Rural libraries deserve attention, just like those in town

First published: August 23, 2000

Local libraries have been very busy this summer. The Cobourg library’s children section has been particularly active under the direction of Rhonda Perry. But Port Hope library under Alison Houston and the county libraries under Judy Howard and Victoria Wooldridge have also been a hub for activity for young people.

Cobourg library seem to bubble almost on a daily basis for the entire summer. There was the Wacky Wednesday science experiments and the bedtime stories on Tuesday night. There was the Library Playgroup program, which runs year-round. The Music for young children program that introduces them to classical music also ran. There was  the incredibly successful Summer Reading program with 230 young people from ages four to 12-years-old participating, more than double the number expected. In fact, there were children who were turned away because the staff couldn’t handle any more. Local businesses generously donated more prizes after the number ballooned. The program will end with a big event Saturday. Then, if that were not enough, Perry took her activities on the road to Grafton and Bewdley. Plus, she held several events at local bookstores and businesses. Whew!

Cobourg library scheduled something every weekday, with the exception of five days in July. And it was almost the same for August.

Port Hope took a different approach. It ran it usual summer reading program and its tutoring program, giving students help with math and reading skills. Houston said she took a more targeted approach, since children in the area had other activities to enjoy. The tutoring is used by many parents and students to improve. Meanwhile the crafts and other activities did not draw the same crowds. Also Port Hope doesn’t have the same level of staffing as Cobourg, she said.

The county library ran a summer program called Weave a World Wide Web of Tales. Each week children would come to read about everything from myths and legends to heroes and villains. Every week had a theme and it would move around from Grafton to Roseneath to Centreton. There was also a youth theatre workshop, leadership workshops and creative writing seminars. Adults could join in for courses in candle making, mask making and a cooking, among others.

The number of programs and participants is staggering. In the past year, Cobourg library has run 182 program serving 2,839 children. On top of that, 19 program were run for adults with 314 participants.  Sixty-six students participated in the Port Hope tutoring program and 183 children the in summer reading program. The county averaged 15 children per event it put on, said Howard.

You would think with all the other activities in our community, the libraries would not take on these programs. But the opposite is true. In talking with the librarians, it is clear they feel libraries have an important role to play. They are social places, a place to gather and exchange ideas. Unlike the stereotypes of old, these libraries are not quite morgues of research, but active, lively places. They are full of life, just as the books in the shelves.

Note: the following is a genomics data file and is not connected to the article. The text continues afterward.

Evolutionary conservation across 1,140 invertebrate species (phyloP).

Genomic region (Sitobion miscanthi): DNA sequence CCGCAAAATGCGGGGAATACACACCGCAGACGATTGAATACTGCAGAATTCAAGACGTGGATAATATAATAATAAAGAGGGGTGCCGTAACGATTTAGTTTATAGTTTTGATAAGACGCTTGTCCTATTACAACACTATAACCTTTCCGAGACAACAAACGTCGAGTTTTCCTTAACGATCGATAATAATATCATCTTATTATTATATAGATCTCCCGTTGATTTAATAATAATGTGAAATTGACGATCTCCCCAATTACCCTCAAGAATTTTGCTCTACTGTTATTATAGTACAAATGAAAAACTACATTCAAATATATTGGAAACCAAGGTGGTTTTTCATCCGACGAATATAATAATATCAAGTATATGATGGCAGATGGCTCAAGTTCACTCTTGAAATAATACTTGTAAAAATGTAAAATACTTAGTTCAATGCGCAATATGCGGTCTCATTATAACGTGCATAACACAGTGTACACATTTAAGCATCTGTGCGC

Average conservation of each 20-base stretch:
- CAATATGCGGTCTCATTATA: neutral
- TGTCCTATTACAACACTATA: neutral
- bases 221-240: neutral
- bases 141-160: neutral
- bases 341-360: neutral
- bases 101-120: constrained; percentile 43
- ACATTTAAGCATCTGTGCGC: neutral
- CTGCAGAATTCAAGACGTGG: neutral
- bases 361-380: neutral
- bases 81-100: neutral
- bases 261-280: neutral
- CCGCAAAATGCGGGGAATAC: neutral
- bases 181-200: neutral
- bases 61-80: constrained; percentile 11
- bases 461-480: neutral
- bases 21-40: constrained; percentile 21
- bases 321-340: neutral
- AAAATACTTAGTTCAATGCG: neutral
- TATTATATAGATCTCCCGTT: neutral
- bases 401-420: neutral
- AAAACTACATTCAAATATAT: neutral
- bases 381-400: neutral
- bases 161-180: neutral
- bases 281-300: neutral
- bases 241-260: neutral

It seems we have had a very literary summer for children. With the widely hyped release of the new Harry Potter book, it feels as if reading has been rediscovered by our youth. In fact, there have always been children who love to read. The summer reading programs have had a long history in Northumberland libraries. But the energy and excitement this year is contagious. It is good to see.

It is also wonderful to see the support of local businesses and service clubs who provide funding to hire students or provide prizes. There could not be a better investment.

It is also nice to see local councils spending money on these services. Port Hope is about to undergo an expansion that will increase it size and collection. Cobourg’s library was expanded only a few years ago. Part of the reason it can offer to many programs is due to the additional space.

But not all the news is good. County council will be shutting down its library system, handing it over to local municipalities to run after December 31. It seems a shame the county library system, which serves our rural communities, is threatened. But after years of neglect, reduced funding and political apathy, there was little choice. We can only hope the municipalities who inherit branches will reinvest money to reinvigorate the local libraries.

It is also more difficult for rural libraries since there are not the service clubs and businesses to sustain highly active program like those in Cobourg and Port Hope. It makes it harder to raise money or prizes for programs. It would be great to see the urban librarians forge an alliance with their rural neighbours with assistance from organizations and business. Children in the rural areas could benefits from such wonderful programs. They may be able to success where shortsighted politicians have failed.

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